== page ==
Our next stop on our Pacific Island cruise itinerary couldn't have been more different from the last. We went from a capital city with European influences and all mod cons to a traditional, quiet
Melanesian village on a coral island.
   The captain had assured us that although Lifou was a tender port, it was in an almost enclosed bay (Baie du Sandal) of calm water so getting ashore at Easo wouldn't be a problem. He was right.
   Local Kanak people entertained with tribal dances and songs; others offered hair braiding and massages on mats alongside the path. I think all the girls on the ship had their hair braided. In traditional thatched buildings, souvenirs, postcards and sarongs were on sale along with Movenpick ice-creams. Now that was a surprise!
   In contrast with a port of call such as Bali where hawkers pounce on cruise ship passengers, trying to extract as much cash from them as they can before the ship sails away, the sales people here on Lifou were dignified and charming, not 'pushy' at all.
   Round thatched huts are set in tiny clearings amongst palm trees in the tropical jungle. Some are decorated with clam shells. Near the largest building is this carved, wooden statue. His sad expression touched my heart.
   The long white sand beach beside the jetty was soon thronged with ship's passengers playing beach volleyball and cricket, and swimming or snorkelling in the clear water. Others walked up to the Chapel of Our Lady of Lourdes on the headland - the view from the top is stunning.
  Next port of call is Port Vila, capital of Vanuatu.

Monday, 9 May 2011

Noumea, a Touch of French Chic in the Pacific

Little Yellow tchou tchou train at the dock in Noumea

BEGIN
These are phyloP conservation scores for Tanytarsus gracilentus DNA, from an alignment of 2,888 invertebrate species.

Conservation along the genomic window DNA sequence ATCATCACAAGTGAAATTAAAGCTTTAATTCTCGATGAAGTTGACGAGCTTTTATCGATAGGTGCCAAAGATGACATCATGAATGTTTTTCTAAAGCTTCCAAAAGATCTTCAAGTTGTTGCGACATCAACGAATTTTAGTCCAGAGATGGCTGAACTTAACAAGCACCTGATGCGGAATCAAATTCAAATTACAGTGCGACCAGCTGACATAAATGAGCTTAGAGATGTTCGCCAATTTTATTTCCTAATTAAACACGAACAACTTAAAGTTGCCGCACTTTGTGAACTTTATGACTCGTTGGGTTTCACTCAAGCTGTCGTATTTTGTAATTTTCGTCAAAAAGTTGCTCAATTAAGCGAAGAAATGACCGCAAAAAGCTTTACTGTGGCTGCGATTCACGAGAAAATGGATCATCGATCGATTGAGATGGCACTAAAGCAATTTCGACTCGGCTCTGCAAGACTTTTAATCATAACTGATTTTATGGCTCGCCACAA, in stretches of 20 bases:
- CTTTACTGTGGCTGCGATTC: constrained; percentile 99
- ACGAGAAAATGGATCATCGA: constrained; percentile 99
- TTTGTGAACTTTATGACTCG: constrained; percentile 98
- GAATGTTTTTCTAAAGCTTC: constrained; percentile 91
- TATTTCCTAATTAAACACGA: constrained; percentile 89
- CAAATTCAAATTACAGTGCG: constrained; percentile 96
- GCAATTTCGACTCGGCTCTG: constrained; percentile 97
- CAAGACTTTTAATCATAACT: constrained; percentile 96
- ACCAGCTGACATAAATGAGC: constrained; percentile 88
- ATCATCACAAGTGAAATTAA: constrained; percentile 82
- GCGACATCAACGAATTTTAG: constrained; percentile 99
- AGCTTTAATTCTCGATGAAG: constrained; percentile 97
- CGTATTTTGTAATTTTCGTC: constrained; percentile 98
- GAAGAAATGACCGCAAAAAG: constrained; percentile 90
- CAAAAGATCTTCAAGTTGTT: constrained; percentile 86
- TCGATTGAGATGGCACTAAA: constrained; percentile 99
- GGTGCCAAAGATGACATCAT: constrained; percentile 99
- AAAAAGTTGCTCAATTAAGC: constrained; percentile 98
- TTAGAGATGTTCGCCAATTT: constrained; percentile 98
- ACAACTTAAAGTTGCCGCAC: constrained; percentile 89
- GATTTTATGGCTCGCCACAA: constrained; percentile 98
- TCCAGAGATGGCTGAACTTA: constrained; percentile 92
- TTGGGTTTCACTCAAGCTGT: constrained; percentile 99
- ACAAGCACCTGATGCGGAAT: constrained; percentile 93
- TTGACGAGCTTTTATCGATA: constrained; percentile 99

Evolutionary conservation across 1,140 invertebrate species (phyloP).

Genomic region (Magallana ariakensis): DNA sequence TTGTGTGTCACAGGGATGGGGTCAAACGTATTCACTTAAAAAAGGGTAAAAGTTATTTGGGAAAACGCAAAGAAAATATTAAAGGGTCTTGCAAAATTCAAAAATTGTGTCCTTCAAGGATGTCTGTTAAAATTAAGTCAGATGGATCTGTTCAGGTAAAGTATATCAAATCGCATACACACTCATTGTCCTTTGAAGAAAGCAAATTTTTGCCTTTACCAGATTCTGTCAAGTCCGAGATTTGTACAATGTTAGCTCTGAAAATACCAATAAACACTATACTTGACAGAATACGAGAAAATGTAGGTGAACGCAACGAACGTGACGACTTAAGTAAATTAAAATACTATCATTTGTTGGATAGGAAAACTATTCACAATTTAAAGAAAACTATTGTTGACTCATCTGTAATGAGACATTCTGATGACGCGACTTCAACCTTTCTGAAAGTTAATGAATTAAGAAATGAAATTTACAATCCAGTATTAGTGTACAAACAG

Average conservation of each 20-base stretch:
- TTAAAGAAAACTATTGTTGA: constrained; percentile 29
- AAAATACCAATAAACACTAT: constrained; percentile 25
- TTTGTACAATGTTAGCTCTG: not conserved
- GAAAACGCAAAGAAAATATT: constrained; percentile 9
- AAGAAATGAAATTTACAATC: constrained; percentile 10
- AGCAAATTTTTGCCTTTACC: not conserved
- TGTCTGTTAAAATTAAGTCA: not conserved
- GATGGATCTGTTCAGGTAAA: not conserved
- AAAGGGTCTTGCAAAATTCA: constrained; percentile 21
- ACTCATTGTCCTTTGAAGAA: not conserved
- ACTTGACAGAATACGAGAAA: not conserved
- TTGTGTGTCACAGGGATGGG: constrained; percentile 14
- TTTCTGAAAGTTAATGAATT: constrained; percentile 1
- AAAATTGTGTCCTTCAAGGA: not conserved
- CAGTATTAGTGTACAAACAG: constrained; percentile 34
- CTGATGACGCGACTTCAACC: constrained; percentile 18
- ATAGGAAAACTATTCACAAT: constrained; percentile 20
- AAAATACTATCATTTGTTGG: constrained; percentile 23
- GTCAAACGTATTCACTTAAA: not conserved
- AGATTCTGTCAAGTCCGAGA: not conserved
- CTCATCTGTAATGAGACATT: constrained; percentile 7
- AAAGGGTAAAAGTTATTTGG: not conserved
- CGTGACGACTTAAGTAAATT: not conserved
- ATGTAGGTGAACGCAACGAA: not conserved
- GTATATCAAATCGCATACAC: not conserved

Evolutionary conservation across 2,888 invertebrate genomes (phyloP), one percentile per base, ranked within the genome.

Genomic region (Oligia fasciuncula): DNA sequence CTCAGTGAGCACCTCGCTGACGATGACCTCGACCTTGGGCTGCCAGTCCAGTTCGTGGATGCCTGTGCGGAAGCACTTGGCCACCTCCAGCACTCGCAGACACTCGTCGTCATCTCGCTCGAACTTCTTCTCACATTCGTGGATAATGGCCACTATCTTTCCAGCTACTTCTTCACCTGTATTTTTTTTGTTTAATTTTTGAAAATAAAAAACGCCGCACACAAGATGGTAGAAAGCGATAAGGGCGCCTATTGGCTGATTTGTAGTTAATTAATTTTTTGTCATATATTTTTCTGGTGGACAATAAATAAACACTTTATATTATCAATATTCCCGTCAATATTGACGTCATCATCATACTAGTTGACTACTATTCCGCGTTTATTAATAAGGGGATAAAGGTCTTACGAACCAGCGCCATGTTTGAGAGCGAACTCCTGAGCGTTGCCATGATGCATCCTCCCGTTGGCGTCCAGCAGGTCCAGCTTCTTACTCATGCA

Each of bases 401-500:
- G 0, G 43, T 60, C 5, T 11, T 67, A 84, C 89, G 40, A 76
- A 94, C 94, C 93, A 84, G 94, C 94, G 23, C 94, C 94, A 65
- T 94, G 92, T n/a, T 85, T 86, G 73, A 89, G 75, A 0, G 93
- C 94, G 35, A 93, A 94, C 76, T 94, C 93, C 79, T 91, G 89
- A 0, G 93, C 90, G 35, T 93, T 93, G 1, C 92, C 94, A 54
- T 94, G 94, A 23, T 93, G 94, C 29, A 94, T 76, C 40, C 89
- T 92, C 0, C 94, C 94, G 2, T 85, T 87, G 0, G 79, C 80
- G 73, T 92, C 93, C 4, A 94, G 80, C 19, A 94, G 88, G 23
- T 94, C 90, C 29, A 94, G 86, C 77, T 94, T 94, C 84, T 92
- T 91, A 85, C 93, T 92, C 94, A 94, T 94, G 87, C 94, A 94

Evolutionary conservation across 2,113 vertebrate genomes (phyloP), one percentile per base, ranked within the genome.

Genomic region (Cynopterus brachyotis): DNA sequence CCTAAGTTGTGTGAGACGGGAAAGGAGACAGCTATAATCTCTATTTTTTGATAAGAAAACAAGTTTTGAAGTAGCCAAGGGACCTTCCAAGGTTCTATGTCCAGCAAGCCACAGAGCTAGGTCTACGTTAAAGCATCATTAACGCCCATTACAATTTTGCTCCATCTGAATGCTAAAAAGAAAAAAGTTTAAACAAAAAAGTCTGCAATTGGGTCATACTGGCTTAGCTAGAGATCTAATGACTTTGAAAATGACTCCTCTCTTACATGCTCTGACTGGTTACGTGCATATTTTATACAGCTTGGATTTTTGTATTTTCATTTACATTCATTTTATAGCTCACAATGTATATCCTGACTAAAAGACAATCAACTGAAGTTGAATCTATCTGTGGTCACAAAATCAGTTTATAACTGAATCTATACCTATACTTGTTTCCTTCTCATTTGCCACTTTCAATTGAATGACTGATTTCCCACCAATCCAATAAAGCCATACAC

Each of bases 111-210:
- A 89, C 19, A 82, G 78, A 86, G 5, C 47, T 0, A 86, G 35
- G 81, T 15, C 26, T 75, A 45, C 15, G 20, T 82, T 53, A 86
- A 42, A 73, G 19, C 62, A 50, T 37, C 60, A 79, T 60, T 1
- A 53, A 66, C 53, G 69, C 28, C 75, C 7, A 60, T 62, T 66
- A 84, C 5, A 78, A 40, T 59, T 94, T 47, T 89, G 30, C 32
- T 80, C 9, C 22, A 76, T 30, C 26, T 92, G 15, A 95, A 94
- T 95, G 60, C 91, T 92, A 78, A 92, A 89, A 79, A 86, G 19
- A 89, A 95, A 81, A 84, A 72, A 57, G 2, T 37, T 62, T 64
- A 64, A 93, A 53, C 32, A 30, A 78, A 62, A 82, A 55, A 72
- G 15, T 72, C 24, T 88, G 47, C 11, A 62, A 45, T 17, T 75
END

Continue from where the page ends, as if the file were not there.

We arrived in Noumea on a sunny morning when the city looked its best - white buildings standing out amongst the green hills and the harbour a brilliant blue. It felt now as if we really were having a tropical holiday with the temperature pleasantly hot.
   Some passengers elected to take a sightseeing ride on the little yellow train that pulled up beside the dock.
   We strolled into Coconut Square, the heart of the city only two blocks from the wharf. The shopping district featured fashions from Paris, the bakeries sold French baguette breads, the restaurants were full of happy diners and we heard French spoken by some locals. If you closed your eyes, you could almost imagine you were in France.
   But Noumea is more than its French colonial past. The indigenous Kanak culture of this part of the Pacific is in evidence too.
   We took a bus ride up into the hills which gave us a good chance to see the mix of architecture comprising colonial buildings, modern apartment blocks and modest houses. And the views in all directions were spectacular - right out across the water to the Barrier Reef and the little islands dotted about, one with a striking lighthouse that can be visited.